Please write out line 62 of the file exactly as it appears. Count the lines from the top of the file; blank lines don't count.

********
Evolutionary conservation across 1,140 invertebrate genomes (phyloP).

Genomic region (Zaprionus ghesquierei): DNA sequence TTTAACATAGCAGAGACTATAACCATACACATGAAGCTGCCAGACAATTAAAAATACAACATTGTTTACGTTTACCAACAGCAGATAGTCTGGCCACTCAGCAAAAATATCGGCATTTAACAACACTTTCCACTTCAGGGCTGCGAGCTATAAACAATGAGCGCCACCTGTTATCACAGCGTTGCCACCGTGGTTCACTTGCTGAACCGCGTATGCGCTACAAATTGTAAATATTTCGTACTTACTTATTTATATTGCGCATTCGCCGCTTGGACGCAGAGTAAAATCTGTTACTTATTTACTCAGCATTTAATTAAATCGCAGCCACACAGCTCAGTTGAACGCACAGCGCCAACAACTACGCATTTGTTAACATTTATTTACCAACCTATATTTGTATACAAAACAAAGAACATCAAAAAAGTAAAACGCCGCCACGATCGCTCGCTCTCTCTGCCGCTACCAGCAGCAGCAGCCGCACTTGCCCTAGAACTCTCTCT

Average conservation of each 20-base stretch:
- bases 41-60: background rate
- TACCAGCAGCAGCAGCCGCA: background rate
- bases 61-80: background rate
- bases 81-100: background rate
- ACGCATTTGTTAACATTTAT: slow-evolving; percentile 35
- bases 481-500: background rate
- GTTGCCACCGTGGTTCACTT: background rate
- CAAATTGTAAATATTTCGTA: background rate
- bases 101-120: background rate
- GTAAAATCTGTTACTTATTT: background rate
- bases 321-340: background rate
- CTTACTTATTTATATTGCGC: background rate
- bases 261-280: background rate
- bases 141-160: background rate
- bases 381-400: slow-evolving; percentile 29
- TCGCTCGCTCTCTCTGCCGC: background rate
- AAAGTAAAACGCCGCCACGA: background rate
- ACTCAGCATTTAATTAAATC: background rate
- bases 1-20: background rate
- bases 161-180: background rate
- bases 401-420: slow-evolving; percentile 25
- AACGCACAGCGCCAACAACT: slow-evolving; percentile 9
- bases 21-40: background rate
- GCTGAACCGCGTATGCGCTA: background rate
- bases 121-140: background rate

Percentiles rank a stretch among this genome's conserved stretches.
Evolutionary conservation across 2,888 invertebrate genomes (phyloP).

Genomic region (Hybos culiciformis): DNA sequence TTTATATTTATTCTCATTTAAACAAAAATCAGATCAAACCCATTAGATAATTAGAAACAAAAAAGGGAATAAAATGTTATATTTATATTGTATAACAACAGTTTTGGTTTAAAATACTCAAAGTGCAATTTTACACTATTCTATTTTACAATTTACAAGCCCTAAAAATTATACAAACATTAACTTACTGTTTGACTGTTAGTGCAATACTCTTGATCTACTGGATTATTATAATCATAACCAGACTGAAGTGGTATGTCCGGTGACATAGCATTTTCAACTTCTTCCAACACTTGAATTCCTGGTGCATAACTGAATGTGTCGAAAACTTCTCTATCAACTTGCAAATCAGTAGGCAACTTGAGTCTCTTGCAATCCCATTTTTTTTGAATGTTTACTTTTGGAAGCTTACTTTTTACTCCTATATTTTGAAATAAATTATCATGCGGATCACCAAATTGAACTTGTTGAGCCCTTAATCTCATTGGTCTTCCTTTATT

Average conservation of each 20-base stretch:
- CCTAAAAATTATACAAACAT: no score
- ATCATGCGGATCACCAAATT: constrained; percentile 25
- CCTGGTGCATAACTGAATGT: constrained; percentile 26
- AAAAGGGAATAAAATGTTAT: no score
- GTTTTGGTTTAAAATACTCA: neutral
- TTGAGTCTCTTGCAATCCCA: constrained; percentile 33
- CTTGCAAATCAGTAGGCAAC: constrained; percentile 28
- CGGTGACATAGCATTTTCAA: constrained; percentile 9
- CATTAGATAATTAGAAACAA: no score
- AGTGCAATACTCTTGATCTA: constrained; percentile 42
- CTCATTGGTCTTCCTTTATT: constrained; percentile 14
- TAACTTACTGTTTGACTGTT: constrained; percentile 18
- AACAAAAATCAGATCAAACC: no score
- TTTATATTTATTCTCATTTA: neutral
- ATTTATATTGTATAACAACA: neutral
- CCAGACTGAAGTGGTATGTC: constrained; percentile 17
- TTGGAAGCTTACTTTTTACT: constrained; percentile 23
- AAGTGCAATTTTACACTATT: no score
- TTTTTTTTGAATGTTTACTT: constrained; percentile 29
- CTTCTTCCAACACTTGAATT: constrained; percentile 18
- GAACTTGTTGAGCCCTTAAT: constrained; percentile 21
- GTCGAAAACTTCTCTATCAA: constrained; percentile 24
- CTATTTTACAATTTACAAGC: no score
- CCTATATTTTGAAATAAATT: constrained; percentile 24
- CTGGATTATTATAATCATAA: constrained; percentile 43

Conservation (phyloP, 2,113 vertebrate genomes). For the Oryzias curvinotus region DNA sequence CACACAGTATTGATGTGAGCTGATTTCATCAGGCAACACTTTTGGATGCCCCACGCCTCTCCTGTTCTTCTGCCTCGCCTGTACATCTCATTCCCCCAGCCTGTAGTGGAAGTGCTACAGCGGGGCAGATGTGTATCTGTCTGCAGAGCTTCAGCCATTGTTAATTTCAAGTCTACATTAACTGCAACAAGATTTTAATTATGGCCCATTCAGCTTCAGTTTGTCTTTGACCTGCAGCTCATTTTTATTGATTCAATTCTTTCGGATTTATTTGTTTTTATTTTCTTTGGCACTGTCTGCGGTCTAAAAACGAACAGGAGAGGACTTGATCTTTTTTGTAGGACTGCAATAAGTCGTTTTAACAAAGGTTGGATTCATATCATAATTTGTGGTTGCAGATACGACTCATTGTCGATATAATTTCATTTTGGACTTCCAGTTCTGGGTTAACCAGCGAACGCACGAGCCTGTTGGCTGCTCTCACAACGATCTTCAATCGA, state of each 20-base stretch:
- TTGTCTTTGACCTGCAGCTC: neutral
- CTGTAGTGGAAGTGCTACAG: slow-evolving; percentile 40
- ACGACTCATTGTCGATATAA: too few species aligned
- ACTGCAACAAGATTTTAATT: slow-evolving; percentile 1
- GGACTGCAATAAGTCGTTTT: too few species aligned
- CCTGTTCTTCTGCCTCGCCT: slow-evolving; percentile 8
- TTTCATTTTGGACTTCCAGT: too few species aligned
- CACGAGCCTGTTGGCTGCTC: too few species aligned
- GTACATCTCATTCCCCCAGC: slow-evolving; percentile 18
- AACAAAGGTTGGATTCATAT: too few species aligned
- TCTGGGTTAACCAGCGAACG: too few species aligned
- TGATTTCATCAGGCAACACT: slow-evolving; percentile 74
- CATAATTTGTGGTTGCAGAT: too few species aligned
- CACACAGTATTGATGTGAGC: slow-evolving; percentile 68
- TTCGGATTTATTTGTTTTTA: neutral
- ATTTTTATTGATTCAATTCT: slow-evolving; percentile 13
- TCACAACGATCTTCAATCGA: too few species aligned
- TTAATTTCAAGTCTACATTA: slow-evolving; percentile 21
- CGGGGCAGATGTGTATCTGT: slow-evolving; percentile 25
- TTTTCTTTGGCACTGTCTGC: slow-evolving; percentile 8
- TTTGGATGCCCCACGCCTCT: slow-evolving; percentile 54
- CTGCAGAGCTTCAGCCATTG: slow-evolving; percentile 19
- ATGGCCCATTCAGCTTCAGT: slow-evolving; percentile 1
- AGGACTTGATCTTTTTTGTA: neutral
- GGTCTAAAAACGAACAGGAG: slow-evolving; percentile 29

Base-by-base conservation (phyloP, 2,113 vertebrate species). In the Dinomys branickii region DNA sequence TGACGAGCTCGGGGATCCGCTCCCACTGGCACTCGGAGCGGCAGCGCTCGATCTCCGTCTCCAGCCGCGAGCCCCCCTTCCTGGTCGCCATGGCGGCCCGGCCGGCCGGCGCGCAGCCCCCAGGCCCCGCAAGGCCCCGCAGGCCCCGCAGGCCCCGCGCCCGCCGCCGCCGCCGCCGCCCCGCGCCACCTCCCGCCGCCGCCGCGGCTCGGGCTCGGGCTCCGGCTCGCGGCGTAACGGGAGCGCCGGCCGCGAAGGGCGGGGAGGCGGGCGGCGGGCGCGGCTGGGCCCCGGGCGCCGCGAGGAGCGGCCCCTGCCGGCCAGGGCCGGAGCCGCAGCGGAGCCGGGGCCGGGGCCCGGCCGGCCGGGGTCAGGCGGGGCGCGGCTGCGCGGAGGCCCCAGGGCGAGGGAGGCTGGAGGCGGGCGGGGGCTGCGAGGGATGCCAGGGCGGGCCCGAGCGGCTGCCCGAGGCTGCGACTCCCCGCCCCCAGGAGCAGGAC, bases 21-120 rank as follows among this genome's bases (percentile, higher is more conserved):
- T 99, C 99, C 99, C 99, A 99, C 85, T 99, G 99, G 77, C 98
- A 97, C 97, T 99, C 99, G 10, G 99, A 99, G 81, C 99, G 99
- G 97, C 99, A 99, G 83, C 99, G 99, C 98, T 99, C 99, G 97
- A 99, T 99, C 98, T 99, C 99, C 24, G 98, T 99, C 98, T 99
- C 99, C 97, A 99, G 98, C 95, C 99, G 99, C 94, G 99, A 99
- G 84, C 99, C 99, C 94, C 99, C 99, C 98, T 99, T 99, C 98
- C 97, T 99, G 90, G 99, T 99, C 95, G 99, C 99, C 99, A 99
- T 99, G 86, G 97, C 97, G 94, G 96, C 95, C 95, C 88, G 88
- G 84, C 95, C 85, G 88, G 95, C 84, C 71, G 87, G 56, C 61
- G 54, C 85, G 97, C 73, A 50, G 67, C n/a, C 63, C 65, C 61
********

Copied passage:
- ACTGCAACAAGATTTTAATT: slow-evolving; percentile 1